Learning from Silicon Valley

Apostolos ApostolakisNovember 21, 2016

One doesn’t have to spend much time in Silicon Valley to see its unique culture and understand why the area has evolved into the preeminent technology ecosystem globally.

Because of that unique culture and the resulting network effects of the prolonged and concurrent concentration of talent, experience, and capital, the significance of Silicon Valley (SV) cannot ever be matched. However, we can study the reasons of its success and I strongly believe that other technology ecosystems can grow their significance as long as they fully embrace the SV mentality.

If I had to summarize it, the culture of Silicon Valley is characterized by an unmatched sense of urgency, an open mentality and a pay-it-forward culture.

Urgency from all ecosystem participants

One can argue that the sense of urgency is not a unique characteristic of SV. Many ambitious entrepreneurs around the globe feel the urgency to create and grow fast.

The Bay area, however, has disproportionately attracted more people who have the same mentality. It is everyone, and not just the startup founders, who is driven and works hard. Startup employees aspire to support their organizations and develop with and through them. Investors strive to learn from and constantly support their portfolio companies. As a startup founder, everyone around you is working relentlessly, constantly learning and growing.

In Silicon Valley, you are competing in the startup Olympics and cannot afford not to do your absolute best. I have noticed that some founders from local ecosystems, don’t feel the same level of urgency. They often get complacent by benchmarking themselves against a weaker and more relaxed local/European ecosystem startup mentality. People in Silicon Valley work hard and know they can’t waste a moment. This mentality needs to become a way of life for any globally aspiring tech entrepreneur.

Open mentality: openness to novelty, diversity, and failure.

Most “crazy” ideas launch and get funded in the Bay Area. There is increased risk appetite by both entrepreneurs who are urged to think big and shoot for the stars, funders who are willing to support those crazy ideas as well as consumers (early adopters) of those products. This openness to novelty has come as a result of successful risk undertaking in the past. Successful and rewarding bets in risky startups have reinforced the confidence of entrepreneurs and Venture Capitalists and have built an “open to novel” mentality that characterizes the ecosystem.

The Bay Area is also very open to diversity as we can see from LGBT rights movements and in the same way the tech ecosystem attracts people of all races. It is a meritocratic environment that not only accepts but rather supports diversity as long as the results and the potential is there. It should come to no surprise that most of the people working in tech in San Francisco are international. It is often argued that teams comprised from people with different backgrounds and ethnicities have better results because of their diversity in perspectives.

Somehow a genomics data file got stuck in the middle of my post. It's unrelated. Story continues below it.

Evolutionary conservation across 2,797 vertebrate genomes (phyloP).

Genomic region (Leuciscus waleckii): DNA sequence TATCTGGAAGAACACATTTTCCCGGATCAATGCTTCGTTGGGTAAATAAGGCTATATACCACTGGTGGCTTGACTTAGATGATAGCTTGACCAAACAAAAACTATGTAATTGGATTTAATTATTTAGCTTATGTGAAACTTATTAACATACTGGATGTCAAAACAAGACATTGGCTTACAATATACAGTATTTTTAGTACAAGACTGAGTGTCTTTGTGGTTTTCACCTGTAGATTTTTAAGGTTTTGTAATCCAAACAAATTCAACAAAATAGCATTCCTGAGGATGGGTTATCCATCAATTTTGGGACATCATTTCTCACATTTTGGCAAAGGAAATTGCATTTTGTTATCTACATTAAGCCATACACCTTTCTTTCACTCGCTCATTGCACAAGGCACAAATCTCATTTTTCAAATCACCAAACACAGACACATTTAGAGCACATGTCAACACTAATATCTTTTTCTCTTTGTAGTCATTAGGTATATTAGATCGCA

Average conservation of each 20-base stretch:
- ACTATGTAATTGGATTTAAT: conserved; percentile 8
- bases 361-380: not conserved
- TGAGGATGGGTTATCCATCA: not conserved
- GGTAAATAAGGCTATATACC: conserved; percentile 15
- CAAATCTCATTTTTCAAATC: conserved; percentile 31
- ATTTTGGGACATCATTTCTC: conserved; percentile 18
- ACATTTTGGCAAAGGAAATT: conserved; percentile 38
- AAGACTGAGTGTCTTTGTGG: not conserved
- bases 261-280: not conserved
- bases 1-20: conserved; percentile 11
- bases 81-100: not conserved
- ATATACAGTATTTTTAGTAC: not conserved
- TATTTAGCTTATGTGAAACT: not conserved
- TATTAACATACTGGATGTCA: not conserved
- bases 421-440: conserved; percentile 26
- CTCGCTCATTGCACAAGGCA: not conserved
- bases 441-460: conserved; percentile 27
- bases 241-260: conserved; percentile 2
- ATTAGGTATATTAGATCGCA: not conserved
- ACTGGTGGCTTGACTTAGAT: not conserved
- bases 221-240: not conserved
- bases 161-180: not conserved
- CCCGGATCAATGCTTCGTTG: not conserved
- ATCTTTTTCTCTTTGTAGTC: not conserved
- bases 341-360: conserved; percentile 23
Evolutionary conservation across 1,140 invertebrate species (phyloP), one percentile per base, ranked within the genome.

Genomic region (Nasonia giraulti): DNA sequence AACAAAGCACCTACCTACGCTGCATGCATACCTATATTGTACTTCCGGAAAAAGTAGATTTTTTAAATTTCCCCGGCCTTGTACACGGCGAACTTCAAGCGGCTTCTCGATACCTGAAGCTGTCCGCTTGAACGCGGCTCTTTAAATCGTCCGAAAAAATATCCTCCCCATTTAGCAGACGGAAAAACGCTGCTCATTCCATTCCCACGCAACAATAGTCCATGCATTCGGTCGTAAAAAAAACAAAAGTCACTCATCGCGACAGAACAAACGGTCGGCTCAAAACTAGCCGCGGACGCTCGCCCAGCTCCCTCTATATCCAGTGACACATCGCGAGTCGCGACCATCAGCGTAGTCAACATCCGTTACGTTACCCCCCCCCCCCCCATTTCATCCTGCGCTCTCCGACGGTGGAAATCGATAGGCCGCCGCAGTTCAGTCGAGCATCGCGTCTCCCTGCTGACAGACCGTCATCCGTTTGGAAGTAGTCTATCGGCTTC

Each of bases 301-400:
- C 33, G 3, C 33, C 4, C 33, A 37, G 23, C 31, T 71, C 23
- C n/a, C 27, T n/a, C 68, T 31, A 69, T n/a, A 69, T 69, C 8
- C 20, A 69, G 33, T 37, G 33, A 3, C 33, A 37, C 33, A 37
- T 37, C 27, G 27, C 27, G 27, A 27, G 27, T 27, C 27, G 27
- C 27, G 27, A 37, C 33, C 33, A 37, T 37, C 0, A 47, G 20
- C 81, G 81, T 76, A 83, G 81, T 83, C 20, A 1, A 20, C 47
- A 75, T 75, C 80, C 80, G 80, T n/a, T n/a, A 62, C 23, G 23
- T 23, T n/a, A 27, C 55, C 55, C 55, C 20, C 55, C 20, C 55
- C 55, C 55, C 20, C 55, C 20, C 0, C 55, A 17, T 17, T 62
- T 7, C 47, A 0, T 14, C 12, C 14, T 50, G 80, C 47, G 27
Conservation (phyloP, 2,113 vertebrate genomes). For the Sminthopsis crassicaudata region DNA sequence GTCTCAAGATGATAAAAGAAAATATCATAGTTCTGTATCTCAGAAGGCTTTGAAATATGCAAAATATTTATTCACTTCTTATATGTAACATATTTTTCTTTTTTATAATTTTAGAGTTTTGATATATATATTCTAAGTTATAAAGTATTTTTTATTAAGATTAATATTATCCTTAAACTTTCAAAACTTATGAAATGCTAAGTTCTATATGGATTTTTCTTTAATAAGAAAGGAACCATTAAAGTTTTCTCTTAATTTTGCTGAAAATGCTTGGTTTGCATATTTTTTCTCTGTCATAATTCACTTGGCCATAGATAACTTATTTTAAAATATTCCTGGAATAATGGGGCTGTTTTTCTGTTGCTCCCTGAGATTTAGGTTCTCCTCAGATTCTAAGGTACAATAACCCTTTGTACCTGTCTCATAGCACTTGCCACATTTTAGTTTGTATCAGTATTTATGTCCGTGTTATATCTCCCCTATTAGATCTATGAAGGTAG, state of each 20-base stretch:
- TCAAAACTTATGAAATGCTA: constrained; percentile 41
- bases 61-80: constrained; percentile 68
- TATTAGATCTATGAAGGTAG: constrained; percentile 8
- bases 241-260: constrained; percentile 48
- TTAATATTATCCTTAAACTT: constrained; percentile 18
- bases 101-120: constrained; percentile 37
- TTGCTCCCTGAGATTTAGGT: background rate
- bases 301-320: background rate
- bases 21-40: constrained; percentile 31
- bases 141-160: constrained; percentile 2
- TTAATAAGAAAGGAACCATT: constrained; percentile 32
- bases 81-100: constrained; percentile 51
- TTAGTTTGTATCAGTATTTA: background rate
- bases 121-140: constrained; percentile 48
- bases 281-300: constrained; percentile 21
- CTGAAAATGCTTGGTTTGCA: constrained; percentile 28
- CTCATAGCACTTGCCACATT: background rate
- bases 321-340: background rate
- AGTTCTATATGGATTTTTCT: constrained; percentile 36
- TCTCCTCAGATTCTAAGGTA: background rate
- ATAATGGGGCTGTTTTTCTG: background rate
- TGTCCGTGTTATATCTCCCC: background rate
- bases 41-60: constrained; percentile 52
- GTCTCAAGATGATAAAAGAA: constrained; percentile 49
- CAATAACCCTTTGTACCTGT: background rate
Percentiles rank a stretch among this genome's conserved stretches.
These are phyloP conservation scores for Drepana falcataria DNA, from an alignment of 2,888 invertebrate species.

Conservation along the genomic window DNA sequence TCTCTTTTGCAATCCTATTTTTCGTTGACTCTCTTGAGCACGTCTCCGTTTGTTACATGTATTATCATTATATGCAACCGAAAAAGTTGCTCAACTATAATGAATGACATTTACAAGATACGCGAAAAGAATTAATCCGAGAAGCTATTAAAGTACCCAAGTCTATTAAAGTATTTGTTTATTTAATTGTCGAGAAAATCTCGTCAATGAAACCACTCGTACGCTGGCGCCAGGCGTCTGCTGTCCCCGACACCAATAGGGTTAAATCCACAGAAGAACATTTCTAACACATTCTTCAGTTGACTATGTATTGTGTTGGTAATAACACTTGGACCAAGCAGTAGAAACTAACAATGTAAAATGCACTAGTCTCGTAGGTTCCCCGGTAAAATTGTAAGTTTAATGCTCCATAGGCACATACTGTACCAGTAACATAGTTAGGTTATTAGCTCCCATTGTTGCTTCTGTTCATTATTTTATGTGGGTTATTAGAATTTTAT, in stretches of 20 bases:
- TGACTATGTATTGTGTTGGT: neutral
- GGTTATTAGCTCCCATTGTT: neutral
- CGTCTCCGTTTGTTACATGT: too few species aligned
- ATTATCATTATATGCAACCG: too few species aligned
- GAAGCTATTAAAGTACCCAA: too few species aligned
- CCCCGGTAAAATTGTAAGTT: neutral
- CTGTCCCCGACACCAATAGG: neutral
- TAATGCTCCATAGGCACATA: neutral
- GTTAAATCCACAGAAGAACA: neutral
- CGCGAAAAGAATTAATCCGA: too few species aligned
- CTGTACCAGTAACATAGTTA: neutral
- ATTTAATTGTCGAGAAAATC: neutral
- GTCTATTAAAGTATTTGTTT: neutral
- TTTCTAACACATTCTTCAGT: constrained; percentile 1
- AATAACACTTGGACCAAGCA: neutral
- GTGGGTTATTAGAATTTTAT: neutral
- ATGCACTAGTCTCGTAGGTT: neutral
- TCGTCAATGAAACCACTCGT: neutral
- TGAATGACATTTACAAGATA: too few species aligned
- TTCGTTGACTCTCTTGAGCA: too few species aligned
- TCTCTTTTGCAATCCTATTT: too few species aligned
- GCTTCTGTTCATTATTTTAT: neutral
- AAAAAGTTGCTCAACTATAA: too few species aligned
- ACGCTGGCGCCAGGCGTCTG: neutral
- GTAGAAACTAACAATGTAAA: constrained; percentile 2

Finally, failure is not only tolerated but rather embraced: quick trial and error is the startup mantra and failure does not condemn the entrepreneur from pursuing future endeavors. An entrepreneur is expected to quickly learn from failure and is allowed, armed with the acquired knowledge, to try again. It is often easier for founders who have failed once (obviously, we are not talking about failure owed to incapability but rather to lack of product market fit) to get funded for their second startup. This concurrent openness to novelty, diversity and failure that characterizes SV is unmatched in any ecosystem and has been a key reason of its huge success.

Pay it forward culture

One could argue that some ecosystems share to a significant extent the sense of urgency and to some extent the openness of Silicon Valley. However, one clear characteristic that we encounter the least in most other ecosystems (except maybe from the Tel Aviv one) is the notion of collaboration or “pay it forward”.

People in the Valley are willing to give you a chance and listen to what you have to say. Then, provided you are serious and what you say makes sense, they will invest the time to help you or connect you with relevant people who can help. They do not expect something in return at least not immediately. This is not transactional. It is rather the case of successful people paying back the support they had gotten when they were also starting off. It is the continuation of a positive circle that started in the past and now helps new capable entrants succeed. This way the whole ecosystem benefits because the right people are encouraged and supported.

If there is one thing to learn from Silicon Valley, that is the “pay it forward” culture. Ecosystems thrive and develop if there is support amongst their capable members.

As discussed I don’t believe that the SV ecosystem can be replicated. It takes many decades and huge collective effort. The tech ecosystem game is mostly a winner takes all game where the leader has an unfair advantage in attracting the best talent and the most capital.

However, that does not mean that the serious players in each ecosystem should not learn and apply the lessons, influence others, and therefore play their part in improving their local ecosystems.

On our part, VentureFriends will constantly work in the direction of inspiring urgency, openness, and collaboration not only among our portfolio companies but also among all capable participants in our local ecosystem. We hope all European ecosystems will act in the same direction so that we have more technology successes on our side of the Atlantic.

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